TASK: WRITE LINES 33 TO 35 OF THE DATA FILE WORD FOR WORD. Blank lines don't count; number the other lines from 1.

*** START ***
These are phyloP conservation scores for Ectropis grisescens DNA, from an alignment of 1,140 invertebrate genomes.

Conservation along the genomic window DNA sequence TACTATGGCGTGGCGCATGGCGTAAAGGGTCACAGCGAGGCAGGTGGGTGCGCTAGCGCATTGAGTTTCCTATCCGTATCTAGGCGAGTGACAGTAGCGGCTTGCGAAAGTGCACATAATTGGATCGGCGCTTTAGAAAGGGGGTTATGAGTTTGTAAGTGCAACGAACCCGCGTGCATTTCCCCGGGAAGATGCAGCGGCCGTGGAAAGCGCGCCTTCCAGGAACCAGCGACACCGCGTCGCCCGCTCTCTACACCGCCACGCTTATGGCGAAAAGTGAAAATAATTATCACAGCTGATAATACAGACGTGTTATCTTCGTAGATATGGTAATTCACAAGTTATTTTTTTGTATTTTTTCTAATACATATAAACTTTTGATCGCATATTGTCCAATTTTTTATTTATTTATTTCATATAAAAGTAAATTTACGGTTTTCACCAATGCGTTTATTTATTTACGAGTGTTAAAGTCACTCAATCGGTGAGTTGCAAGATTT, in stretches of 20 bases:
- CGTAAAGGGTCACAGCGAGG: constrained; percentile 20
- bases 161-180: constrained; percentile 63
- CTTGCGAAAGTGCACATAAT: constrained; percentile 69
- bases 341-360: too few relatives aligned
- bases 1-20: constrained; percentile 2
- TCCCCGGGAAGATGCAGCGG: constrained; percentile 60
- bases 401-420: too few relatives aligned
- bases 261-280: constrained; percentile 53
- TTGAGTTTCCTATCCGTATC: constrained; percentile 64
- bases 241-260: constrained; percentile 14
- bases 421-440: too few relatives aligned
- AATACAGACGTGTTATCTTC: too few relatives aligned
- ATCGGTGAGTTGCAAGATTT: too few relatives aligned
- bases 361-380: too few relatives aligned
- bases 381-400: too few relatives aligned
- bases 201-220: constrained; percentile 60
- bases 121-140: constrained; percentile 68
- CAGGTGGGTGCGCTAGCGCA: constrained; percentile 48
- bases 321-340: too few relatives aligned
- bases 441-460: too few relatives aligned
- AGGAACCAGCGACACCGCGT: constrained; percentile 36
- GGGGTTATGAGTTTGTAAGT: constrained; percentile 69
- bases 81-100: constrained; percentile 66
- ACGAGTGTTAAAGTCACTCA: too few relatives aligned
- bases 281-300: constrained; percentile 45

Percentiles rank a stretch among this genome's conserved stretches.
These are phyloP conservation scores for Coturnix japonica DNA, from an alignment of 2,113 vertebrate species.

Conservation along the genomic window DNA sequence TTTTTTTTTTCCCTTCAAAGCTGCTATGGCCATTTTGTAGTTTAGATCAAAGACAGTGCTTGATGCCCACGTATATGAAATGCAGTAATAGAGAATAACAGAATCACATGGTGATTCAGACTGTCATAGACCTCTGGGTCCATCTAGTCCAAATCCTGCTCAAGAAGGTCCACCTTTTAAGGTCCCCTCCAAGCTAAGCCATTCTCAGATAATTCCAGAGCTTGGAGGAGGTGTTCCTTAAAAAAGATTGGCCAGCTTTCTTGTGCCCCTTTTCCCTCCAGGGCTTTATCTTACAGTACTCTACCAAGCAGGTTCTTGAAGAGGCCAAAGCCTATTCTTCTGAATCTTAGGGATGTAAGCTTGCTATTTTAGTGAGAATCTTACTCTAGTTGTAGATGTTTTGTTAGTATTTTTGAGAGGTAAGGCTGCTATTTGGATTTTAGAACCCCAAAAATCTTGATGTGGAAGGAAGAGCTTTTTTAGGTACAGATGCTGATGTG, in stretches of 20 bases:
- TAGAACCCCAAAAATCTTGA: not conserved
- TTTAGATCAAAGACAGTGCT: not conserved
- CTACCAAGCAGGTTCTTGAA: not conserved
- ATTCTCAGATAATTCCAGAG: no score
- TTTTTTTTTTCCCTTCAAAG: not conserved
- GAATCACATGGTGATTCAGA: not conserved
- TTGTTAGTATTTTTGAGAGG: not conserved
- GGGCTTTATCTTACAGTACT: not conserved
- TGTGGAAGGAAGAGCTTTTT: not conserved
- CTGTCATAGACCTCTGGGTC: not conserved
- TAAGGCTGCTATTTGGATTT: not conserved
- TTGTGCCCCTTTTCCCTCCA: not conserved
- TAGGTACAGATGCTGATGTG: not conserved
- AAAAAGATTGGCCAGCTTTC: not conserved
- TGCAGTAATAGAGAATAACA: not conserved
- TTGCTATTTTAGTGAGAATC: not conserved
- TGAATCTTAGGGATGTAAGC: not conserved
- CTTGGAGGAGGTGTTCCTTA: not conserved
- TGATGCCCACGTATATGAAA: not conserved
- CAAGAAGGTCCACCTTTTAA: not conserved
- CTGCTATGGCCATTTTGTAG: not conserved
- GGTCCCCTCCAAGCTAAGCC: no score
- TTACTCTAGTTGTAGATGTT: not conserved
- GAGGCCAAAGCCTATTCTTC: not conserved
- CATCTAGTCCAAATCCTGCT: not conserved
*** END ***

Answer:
- CTACCAAGCAGGTTCTTGAA: not conserved
- ATTCTCAGATAATTCCAGAG: no score
- TTTTTTTTTTCCCTTCAAAG: not conserved